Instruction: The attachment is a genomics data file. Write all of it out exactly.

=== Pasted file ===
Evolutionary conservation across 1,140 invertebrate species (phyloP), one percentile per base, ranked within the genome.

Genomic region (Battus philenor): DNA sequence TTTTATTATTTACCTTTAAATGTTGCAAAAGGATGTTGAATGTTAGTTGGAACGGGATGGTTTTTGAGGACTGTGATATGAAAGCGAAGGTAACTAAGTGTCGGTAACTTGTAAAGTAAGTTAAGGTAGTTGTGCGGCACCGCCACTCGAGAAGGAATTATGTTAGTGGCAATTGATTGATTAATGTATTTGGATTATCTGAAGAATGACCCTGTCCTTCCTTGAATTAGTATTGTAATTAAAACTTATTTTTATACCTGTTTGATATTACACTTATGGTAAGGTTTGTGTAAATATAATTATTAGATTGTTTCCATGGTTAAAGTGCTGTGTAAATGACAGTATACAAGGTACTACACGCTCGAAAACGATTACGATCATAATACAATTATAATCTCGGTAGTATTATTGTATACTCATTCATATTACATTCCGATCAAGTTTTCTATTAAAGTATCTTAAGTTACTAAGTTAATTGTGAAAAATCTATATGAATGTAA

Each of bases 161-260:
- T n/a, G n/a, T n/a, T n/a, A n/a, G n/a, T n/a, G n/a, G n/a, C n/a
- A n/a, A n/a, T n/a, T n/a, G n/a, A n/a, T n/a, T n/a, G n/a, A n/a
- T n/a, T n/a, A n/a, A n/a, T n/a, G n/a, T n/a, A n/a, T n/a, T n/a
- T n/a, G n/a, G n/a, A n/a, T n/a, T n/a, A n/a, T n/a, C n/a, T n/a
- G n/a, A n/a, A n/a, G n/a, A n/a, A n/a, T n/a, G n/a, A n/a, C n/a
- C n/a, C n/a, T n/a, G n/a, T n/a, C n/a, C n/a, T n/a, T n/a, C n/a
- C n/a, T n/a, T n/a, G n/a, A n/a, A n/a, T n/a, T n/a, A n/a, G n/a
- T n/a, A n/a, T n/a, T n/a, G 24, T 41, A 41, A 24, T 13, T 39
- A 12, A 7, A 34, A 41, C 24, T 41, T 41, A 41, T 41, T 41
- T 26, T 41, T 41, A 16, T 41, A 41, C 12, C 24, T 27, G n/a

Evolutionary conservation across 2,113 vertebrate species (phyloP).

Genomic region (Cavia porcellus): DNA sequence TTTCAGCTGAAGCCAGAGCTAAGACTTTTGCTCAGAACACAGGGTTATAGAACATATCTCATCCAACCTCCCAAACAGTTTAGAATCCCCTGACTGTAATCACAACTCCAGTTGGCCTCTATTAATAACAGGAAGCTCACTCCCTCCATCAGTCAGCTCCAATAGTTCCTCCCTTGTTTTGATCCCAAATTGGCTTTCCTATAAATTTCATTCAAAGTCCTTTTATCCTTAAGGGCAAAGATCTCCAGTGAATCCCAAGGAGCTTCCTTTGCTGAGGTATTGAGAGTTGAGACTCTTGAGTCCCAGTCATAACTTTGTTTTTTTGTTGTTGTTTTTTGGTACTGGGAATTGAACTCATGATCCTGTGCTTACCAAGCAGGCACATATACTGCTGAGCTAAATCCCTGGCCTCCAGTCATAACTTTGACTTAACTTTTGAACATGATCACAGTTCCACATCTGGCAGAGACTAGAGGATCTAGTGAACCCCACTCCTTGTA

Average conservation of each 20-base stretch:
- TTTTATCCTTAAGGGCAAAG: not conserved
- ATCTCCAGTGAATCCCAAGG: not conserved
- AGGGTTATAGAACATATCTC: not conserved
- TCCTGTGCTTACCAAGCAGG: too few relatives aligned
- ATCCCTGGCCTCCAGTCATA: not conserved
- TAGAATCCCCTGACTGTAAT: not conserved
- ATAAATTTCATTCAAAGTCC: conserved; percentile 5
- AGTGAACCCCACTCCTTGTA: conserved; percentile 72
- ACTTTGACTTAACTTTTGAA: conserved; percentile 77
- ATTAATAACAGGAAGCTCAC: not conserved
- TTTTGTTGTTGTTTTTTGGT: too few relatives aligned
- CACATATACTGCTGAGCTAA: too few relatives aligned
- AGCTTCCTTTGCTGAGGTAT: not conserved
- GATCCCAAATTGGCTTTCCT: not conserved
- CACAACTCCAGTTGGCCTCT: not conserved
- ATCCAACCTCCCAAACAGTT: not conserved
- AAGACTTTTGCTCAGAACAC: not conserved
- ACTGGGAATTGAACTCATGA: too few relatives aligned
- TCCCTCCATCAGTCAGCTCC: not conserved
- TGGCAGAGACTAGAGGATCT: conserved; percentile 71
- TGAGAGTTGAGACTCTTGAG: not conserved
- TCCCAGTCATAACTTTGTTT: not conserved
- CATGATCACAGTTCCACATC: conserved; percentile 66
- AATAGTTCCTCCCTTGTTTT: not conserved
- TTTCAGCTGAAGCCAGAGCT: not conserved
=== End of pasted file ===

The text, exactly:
Evolutionary conservation across 1,140 invertebrate species (phyloP), one percentile per base, ranked within the genome.

Genomic region (Battus philenor): DNA sequence TTTTATTATTTACCTTTAAATGTTGCAAAAGGATGTTGAATGTTAGTTGGAACGGGATGGTTTTTGAGGACTGTGATATGAAAGCGAAGGTAACTAAGTGTCGGTAACTTGTAAAGTAAGTTAAGGTAGTTGTGCGGCACCGCCACTCGAGAAGGAATTATGTTAGTGGCAATTGATTGATTAATGTATTTGGATTATCTGAAGAATGACCCTGTCCTTCCTTGAATTAGTATTGTAATTAAAACTTATTTTTATACCTGTTTGATATTACACTTATGGTAAGGTTTGTGTAAATATAATTATTAGATTGTTTCCATGGTTAAAGTGCTGTGTAAATGACAGTATACAAGGTACTACACGCTCGAAAACGATTACGATCATAATACAATTATAATCTCGGTAGTATTATTGTATACTCATTCATATTACATTCCGATCAAGTTTTCTATTAAAGTATCTTAAGTTACTAAGTTAATTGTGAAAAATCTATATGAATGTAA

Each of bases 161-260:
- T n/a, G n/a, T n/a, T n/a, A n/a, G n/a, T n/a, G n/a, G n/a, C n/a
- A n/a, A n/a, T n/a, T n/a, G n/a, A n/a, T n/a, T n/a, G n/a, A n/a
- T n/a, T n/a, A n/a, A n/a, T n/a, G n/a, T n/a, A n/a, T n/a, T n/a
- T n/a, G n/a, G n/a, A n/a, T n/a, T n/a, A n/a, T n/a, C n/a, T n/a
- G n/a, A n/a, A n/a, G n/a, A n/a, A n/a, T n/a, G n/a, A n/a, C n/a
- C n/a, C n/a, T n/a, G n/a, T n/a, C n/a, C n/a, T n/a, T n/a, C n/a
- C n/a, T n/a, T n/a, G n/a, A n/a, A n/a, T n/a, T n/a, A n/a, G n/a
- T n/a, A n/a, T n/a, T n/a, G 24, T 41, A 41, A 24, T 13, T 39
- A 12, A 7, A 34, A 41, C 24, T 41, T 41, A 41, T 41, T 41
- T 26, T 41, T 41, A 16, T 41, A 41, C 12, C 24, T 27, G n/a

Evolutionary conservation across 2,113 vertebrate species (phyloP).

Genomic region (Cavia porcellus): DNA sequence TTTCAGCTGAAGCCAGAGCTAAGACTTTTGCTCAGAACACAGGGTTATAGAACATATCTCATCCAACCTCCCAAACAGTTTAGAATCCCCTGACTGTAATCACAACTCCAGTTGGCCTCTATTAATAACAGGAAGCTCACTCCCTCCATCAGTCAGCTCCAATAGTTCCTCCCTTGTTTTGATCCCAAATTGGCTTTCCTATAAATTTCATTCAAAGTCCTTTTATCCTTAAGGGCAAAGATCTCCAGTGAATCCCAAGGAGCTTCCTTTGCTGAGGTATTGAGAGTTGAGACTCTTGAGTCCCAGTCATAACTTTGTTTTTTTGTTGTTGTTTTTTGGTACTGGGAATTGAACTCATGATCCTGTGCTTACCAAGCAGGCACATATACTGCTGAGCTAAATCCCTGGCCTCCAGTCATAACTTTGACTTAACTTTTGAACATGATCACAGTTCCACATCTGGCAGAGACTAGAGGATCTAGTGAACCCCACTCCTTGTA

Average conservation of each 20-base stretch:
- TTTTATCCTTAAGGGCAAAG: not conserved
- ATCTCCAGTGAATCCCAAGG: not conserved
- AGGGTTATAGAACATATCTC: not conserved
- TCCTGTGCTTACCAAGCAGG: too few relatives aligned
- ATCCCTGGCCTCCAGTCATA: not conserved
- TAGAATCCCCTGACTGTAAT: not conserved
- ATAAATTTCATTCAAAGTCC: conserved; percentile 5
- AGTGAACCCCACTCCTTGTA: conserved; percentile 72
- ACTTTGACTTAACTTTTGAA: conserved; percentile 77
- ATTAATAACAGGAAGCTCAC: not conserved
- TTTTGTTGTTGTTTTTTGGT: too few relatives aligned
- CACATATACTGCTGAGCTAA: too few relatives aligned
- AGCTTCCTTTGCTGAGGTAT: not conserved
- GATCCCAAATTGGCTTTCCT: not conserved
- CACAACTCCAGTTGGCCTCT: not conserved
- ATCCAACCTCCCAAACAGTT: not conserved
- AAGACTTTTGCTCAGAACAC: not conserved
- ACTGGGAATTGAACTCATGA: too few relatives aligned
- TCCCTCCATCAGTCAGCTCC: not conserved
- TGGCAGAGACTAGAGGATCT: conserved; percentile 71
- TGAGAGTTGAGACTCTTGAG: not conserved
- TCCCAGTCATAACTTTGTTT: not conserved
- CATGATCACAGTTCCACATC: conserved; percentile 66
- AATAGTTCCTCCCTTGTTTT: not conserved
- TTTCAGCTGAAGCCAGAGCT: not conserved